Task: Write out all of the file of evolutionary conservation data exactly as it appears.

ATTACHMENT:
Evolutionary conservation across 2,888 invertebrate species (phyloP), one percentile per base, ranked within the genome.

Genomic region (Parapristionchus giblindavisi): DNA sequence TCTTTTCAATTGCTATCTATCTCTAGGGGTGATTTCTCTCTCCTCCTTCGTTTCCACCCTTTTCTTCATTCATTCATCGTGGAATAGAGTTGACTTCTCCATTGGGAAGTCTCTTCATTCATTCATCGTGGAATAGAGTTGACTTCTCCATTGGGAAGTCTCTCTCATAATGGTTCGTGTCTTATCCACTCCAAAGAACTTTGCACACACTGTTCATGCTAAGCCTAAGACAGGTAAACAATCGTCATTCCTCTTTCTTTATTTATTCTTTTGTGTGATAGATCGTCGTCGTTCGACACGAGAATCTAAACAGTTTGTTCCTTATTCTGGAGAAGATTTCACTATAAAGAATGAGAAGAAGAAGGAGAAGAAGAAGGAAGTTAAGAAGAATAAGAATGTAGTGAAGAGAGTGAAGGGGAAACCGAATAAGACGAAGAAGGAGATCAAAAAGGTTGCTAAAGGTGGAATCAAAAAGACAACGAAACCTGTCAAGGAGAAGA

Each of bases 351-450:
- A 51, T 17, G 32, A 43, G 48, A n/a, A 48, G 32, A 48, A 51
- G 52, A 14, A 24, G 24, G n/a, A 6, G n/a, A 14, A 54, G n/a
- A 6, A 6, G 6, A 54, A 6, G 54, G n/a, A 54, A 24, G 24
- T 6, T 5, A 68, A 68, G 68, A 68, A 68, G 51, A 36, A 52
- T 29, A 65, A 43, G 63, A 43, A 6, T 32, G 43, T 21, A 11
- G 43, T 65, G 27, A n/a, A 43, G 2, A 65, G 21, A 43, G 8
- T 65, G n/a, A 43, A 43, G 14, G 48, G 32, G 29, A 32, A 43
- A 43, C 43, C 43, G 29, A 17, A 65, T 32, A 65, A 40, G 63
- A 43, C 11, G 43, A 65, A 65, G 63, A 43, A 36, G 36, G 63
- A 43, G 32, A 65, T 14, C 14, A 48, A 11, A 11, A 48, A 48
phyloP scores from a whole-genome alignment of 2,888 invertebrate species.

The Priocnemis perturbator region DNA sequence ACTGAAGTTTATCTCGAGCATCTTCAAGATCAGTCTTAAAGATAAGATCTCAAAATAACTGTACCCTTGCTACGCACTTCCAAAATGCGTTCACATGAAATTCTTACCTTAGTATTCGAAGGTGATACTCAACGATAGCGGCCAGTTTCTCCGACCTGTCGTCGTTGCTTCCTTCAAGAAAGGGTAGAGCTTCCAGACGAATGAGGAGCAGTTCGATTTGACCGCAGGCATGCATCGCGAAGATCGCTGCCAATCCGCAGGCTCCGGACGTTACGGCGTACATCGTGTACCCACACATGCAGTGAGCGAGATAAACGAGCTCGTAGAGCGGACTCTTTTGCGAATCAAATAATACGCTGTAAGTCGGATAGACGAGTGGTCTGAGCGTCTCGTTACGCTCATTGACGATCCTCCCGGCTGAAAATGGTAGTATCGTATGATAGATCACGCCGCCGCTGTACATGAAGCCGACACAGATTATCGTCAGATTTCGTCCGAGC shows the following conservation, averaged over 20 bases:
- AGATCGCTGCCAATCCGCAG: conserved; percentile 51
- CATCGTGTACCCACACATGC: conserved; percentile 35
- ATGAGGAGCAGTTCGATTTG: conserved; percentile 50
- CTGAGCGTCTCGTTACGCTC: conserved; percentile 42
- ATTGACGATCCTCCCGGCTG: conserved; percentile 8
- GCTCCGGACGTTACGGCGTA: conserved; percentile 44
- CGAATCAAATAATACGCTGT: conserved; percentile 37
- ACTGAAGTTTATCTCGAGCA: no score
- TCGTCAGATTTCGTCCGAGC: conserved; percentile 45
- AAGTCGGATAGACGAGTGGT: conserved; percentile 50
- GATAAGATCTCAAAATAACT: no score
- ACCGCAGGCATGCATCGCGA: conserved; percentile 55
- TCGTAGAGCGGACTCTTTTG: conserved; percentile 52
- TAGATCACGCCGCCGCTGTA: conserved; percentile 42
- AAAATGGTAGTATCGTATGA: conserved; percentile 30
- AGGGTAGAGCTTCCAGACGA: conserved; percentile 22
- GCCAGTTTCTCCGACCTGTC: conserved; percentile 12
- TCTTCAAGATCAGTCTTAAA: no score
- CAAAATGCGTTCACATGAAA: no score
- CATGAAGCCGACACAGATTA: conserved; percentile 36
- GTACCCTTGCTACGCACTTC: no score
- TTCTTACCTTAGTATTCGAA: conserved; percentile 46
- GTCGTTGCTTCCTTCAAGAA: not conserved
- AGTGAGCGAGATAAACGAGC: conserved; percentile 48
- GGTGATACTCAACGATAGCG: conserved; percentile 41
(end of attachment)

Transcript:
Evolutionary conservation across 2,888 invertebrate species (phyloP), one percentile per base, ranked within the genome.

Genomic region (Parapristionchus giblindavisi): DNA sequence TCTTTTCAATTGCTATCTATCTCTAGGGGTGATTTCTCTCTCCTCCTTCGTTTCCACCCTTTTCTTCATTCATTCATCGTGGAATAGAGTTGACTTCTCCATTGGGAAGTCTCTTCATTCATTCATCGTGGAATAGAGTTGACTTCTCCATTGGGAAGTCTCTCTCATAATGGTTCGTGTCTTATCCACTCCAAAGAACTTTGCACACACTGTTCATGCTAAGCCTAAGACAGGTAAACAATCGTCATTCCTCTTTCTTTATTTATTCTTTTGTGTGATAGATCGTCGTCGTTCGACACGAGAATCTAAACAGTTTGTTCCTTATTCTGGAGAAGATTTCACTATAAAGAATGAGAAGAAGAAGGAGAAGAAGAAGGAAGTTAAGAAGAATAAGAATGTAGTGAAGAGAGTGAAGGGGAAACCGAATAAGACGAAGAAGGAGATCAAAAAGGTTGCTAAAGGTGGAATCAAAAAGACAACGAAACCTGTCAAGGAGAAGA

Each of bases 351-450:
- A 51, T 17, G 32, A 43, G 48, A n/a, A 48, G 32, A 48, A 51
- G 52, A 14, A 24, G 24, G n/a, A 6, G n/a, A 14, A 54, G n/a
- A 6, A 6, G 6, A 54, A 6, G 54, G n/a, A 54, A 24, G 24
- T 6, T 5, A 68, A 68, G 68, A 68, A 68, G 51, A 36, A 52
- T 29, A 65, A 43, G 63, A 43, A 6, T 32, G 43, T 21, A 11
- G 43, T 65, G 27, A n/a, A 43, G 2, A 65, G 21, A 43, G 8
- T 65, G n/a, A 43, A 43, G 14, G 48, G 32, G 29, A 32, A 43
- A 43, C 43, C 43, G 29, A 17, A 65, T 32, A 65, A 40, G 63
- A 43, C 11, G 43, A 65, A 65, G 63, A 43, A 36, G 36, G 63
- A 43, G 32, A 65, T 14, C 14, A 48, A 11, A 11, A 48, A 48
phyloP scores from a whole-genome alignment of 2,888 invertebrate species.

The Priocnemis perturbator region DNA sequence ACTGAAGTTTATCTCGAGCATCTTCAAGATCAGTCTTAAAGATAAGATCTCAAAATAACTGTACCCTTGCTACGCACTTCCAAAATGCGTTCACATGAAATTCTTACCTTAGTATTCGAAGGTGATACTCAACGATAGCGGCCAGTTTCTCCGACCTGTCGTCGTTGCTTCCTTCAAGAAAGGGTAGAGCTTCCAGACGAATGAGGAGCAGTTCGATTTGACCGCAGGCATGCATCGCGAAGATCGCTGCCAATCCGCAGGCTCCGGACGTTACGGCGTACATCGTGTACCCACACATGCAGTGAGCGAGATAAACGAGCTCGTAGAGCGGACTCTTTTGCGAATCAAATAATACGCTGTAAGTCGGATAGACGAGTGGTCTGAGCGTCTCGTTACGCTCATTGACGATCCTCCCGGCTGAAAATGGTAGTATCGTATGATAGATCACGCCGCCGCTGTACATGAAGCCGACACAGATTATCGTCAGATTTCGTCCGAGC shows the following conservation, averaged over 20 bases:
- AGATCGCTGCCAATCCGCAG: conserved; percentile 51
- CATCGTGTACCCACACATGC: conserved; percentile 35
- ATGAGGAGCAGTTCGATTTG: conserved; percentile 50
- CTGAGCGTCTCGTTACGCTC: conserved; percentile 42
- ATTGACGATCCTCCCGGCTG: conserved; percentile 8
- GCTCCGGACGTTACGGCGTA: conserved; percentile 44
- CGAATCAAATAATACGCTGT: conserved; percentile 37
- ACTGAAGTTTATCTCGAGCA: no score
- TCGTCAGATTTCGTCCGAGC: conserved; percentile 45
- AAGTCGGATAGACGAGTGGT: conserved; percentile 50
- GATAAGATCTCAAAATAACT: no score
- ACCGCAGGCATGCATCGCGA: conserved; percentile 55
- TCGTAGAGCGGACTCTTTTG: conserved; percentile 52
- TAGATCACGCCGCCGCTGTA: conserved; percentile 42
- AAAATGGTAGTATCGTATGA: conserved; percentile 30
- AGGGTAGAGCTTCCAGACGA: conserved; percentile 22
- GCCAGTTTCTCCGACCTGTC: conserved; percentile 12
- TCTTCAAGATCAGTCTTAAA: no score
- CAAAATGCGTTCACATGAAA: no score
- CATGAAGCCGACACAGATTA: conserved; percentile 36
- GTACCCTTGCTACGCACTTC: no score
- TTCTTACCTTAGTATTCGAA: conserved; percentile 46
- GTCGTTGCTTCCTTCAAGAA: not conserved
- AGTGAGCGAGATAAACGAGC: conserved; percentile 48
- GGTGATACTCAACGATAGCG: conserved; percentile 41